In Belarus, Lukashenko seize his personal power more or less in the same way: as we already saw in the essay on his ascent to power, he uses his position to launch a massive anti-corruption campaign, which basically cut off the head of the Belarusian State, and replace them whit himself.

Today, in both countries, the corrupt have changed, but not the system of corruption, which is inevitably linked to the concentration of power and the maintenance of a balance of forces that move under the apparently granite skin of the administration. We also have someone else who, very naively, thinks of eliminating corruption by eliminating the corrupt: whoever succeeds Vladimir Putin, tomorrow or ten years from now, will have to seriously ask themselves the question, and put it in front of the population, or the cycle will simply start again from the beginning.

Et Pluribus Unum

A third point never dealt with in a democratic way is the heterogeneity and complexity of territories, ethnic groups and religions that make up Russia, just as the relationship with the other former Soviet Republics has never been dealt with in the same way.

This attitude has mainly two reasons: the first, the more concrete one, is that many of the regions that claim more autonomy, or at least a more decentralized federal system, are strategic for the economic survival of the Federation, which is entirely based on the export of materials. the first that come largely from the transural territories, but whose control in the years passed, as mentioned, to Moscow, or, even better, to the circle created around the President. We have seen how, even during the pandemic emergency, resources continued to be drained from these territories in exchange for meager state subsidies and the burden of managing an unprecedented health crisis.

The second reason is that of the “prestige” of the “Dierzavna”: Vladimir Putin, in particular, represented, compared to his predecessor, the “champion” of the unity of the Russias, starting from the beginning of his mandate, which coincided with the Second Chechen war, passing through the war with Georgia up to the invasion of the Ukrainian territories considered “natural part of Russia”. A symbolism that is progressively decaying, due to the increasing intolerance of some Regions towards the central government, and above all because of the economic power of China, which is slowly eroding Russia’s influence on some territories, without this being able to counter it in any way.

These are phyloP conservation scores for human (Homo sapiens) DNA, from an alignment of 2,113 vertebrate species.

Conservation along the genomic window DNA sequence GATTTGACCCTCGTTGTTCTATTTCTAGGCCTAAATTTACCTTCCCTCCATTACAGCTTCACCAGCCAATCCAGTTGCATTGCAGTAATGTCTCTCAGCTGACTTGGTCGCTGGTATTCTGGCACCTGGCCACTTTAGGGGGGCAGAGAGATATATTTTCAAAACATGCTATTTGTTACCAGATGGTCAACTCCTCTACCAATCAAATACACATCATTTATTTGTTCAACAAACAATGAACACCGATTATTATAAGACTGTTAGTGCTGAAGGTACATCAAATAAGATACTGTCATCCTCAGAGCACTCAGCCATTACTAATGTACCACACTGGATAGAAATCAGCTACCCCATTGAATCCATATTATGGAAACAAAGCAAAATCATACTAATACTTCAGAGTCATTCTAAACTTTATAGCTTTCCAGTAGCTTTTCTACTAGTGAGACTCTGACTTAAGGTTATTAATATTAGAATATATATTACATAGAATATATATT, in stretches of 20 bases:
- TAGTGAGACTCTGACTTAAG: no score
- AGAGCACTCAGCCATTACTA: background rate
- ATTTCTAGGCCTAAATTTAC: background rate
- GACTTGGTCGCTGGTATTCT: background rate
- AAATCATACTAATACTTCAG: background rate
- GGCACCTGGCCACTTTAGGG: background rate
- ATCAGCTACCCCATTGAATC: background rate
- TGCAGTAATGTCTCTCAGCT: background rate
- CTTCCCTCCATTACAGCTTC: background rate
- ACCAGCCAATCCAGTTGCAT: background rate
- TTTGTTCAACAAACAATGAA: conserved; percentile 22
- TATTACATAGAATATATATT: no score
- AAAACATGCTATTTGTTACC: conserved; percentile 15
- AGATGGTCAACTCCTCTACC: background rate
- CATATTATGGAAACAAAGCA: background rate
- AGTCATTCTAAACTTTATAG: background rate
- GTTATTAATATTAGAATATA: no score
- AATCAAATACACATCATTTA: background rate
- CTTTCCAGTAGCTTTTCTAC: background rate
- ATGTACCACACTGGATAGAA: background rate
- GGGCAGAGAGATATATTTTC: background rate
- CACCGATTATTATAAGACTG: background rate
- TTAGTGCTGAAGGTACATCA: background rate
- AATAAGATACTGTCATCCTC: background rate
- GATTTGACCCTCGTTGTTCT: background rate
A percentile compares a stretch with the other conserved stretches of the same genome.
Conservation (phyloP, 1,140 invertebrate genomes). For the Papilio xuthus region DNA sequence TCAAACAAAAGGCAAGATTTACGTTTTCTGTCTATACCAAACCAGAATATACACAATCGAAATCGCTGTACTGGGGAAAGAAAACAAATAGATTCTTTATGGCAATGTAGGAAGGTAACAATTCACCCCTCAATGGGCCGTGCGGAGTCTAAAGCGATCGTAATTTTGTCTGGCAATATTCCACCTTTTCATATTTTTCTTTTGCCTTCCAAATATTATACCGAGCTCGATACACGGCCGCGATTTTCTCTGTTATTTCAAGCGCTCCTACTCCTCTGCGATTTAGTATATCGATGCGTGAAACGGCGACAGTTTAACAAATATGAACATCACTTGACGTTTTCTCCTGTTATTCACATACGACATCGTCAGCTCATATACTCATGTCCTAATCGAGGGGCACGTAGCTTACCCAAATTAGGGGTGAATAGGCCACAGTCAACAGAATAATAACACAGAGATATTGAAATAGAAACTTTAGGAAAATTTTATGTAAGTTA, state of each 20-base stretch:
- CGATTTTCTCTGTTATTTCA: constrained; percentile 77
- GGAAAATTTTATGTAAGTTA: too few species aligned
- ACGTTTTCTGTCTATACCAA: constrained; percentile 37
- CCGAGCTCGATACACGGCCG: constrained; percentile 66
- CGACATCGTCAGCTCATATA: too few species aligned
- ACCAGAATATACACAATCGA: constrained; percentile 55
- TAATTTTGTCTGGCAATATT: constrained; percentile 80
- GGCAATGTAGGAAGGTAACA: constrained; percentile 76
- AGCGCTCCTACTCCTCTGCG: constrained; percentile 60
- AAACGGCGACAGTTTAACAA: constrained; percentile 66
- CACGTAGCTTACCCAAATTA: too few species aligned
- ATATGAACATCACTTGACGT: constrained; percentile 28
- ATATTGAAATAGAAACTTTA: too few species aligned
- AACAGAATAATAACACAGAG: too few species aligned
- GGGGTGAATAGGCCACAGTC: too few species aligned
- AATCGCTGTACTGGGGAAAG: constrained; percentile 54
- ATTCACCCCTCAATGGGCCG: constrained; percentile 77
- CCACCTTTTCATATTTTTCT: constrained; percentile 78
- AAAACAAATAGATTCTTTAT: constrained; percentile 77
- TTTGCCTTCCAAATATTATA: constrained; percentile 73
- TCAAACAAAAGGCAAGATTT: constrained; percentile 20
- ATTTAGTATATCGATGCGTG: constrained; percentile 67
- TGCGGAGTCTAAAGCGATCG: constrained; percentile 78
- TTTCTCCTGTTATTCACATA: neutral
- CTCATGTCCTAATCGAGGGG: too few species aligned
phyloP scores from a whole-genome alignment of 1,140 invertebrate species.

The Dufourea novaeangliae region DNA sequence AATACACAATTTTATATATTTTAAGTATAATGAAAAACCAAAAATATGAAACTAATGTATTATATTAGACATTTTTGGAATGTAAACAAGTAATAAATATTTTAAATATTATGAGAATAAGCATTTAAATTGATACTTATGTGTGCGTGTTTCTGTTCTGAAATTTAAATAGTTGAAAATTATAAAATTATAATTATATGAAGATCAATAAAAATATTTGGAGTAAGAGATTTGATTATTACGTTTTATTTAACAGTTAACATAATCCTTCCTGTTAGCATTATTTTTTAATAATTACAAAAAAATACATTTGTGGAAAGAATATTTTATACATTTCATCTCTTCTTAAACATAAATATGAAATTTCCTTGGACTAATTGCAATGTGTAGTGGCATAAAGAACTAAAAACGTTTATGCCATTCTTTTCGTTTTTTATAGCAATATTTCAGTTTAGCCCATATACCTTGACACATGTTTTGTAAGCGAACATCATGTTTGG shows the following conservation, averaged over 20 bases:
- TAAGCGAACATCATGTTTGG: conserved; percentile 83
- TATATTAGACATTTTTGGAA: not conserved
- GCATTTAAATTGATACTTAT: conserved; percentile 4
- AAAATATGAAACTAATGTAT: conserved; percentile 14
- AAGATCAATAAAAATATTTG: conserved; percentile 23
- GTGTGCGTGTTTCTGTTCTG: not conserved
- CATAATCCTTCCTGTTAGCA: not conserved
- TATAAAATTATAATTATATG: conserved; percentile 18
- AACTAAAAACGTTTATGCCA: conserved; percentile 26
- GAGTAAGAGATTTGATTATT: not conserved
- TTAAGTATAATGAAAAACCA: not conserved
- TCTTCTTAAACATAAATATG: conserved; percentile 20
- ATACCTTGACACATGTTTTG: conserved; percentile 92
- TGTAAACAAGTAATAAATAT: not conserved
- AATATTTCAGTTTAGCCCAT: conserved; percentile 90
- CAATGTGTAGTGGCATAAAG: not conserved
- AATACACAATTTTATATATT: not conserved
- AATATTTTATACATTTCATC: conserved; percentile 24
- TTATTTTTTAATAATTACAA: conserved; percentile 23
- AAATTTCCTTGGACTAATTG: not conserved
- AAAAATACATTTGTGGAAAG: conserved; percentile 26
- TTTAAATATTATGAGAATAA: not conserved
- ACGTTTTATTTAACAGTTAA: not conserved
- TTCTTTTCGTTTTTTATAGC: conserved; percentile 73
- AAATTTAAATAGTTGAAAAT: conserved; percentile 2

The Russian Federation in this has inherited the behavior of the USSR in all respects, exchanging tanks and guns with threats of an economic or psychological war, but the principle remains the same and indeed, makes everything a house of cards even more shaky, with unpredictable consequences.

Smaller former Soviet republics have adopted the same attitude over the years: the confrontation in Nagorno-Karabakh that I have repeatedly spoken of is the most striking example. Power is based on the ability or not of the rulers to gain prestige and superiority over the Enemy, seen as an atavistic nemesis with which there is no compromise: yesterday Ilham Aliyev was a hated corrupt autocrat, today a national hero, in the same way, his counterpart Pashinyan was the hero of the Velvet Revolution, now a traitor who lost Artsakh. There are places where coexistence is not impossible, it has been made impossible in order to rise to power and keep it at the expense of the population.

Lack of concern about Liberal Democracy

In conclusion of what has been written so far, you can understand how much the discussions made around Russia and other countries in recent months take on surreal connotations, at least as far as I’m concerned. We have pages after pages of analysis, forecasts, hypotheses with a common substrate: the constant avoidance of concrete problems.

Those who, including me, deal with these events, should try to free themselves from a debate that feeds the problems, rather than trying to solve them. This does not mean not taking a position or boasting an alleged objectivity, but understanding how much we are personally involved and why, without thinking of being immune to it just because we know a little more than the average reader. This would not only help those who try to fight seriously so that their country comes out of a situation considered unsustainable, but also to notice how much this attitude goes to question our beliefs, and personal prejudices, which contribute to fuel the problem, making it endemic.

This is the “Eternal Gulag” in which the post-Soviet countries have fallen (and they are not the only ones, but this is another story): a continuous struggle between factions that slaughter each other to divide increasingly scarce resources, under the close surveillance of guards “ideological”, armed and threatening, which do not let anyone leave the camp and do not send news from the outside world, which in the meantime is moving forward.

Can the West Really Save Belarus?

“Even when they became discontented, as they sometimes did, their discontent led nowhere, because being without general ideas, they could only focus it on petty specific grievances. The larger evils invariably escaped their notice.”

(George Orwell, 1984)

Belarusian President Alyaksandr Lukashenka greets Russian Foreign Minister Sergei Lavrov during their November 26 meeting in Minsk. (Nikolai Petrov/BelTA)

Welcome Back to UnpredictablePast.com,

Let’s go back to Belarus, as promised, in case there was something new on the horizon. But this time I can go more straight to the point of the question, as the historical and social context has already been dealt with extensively.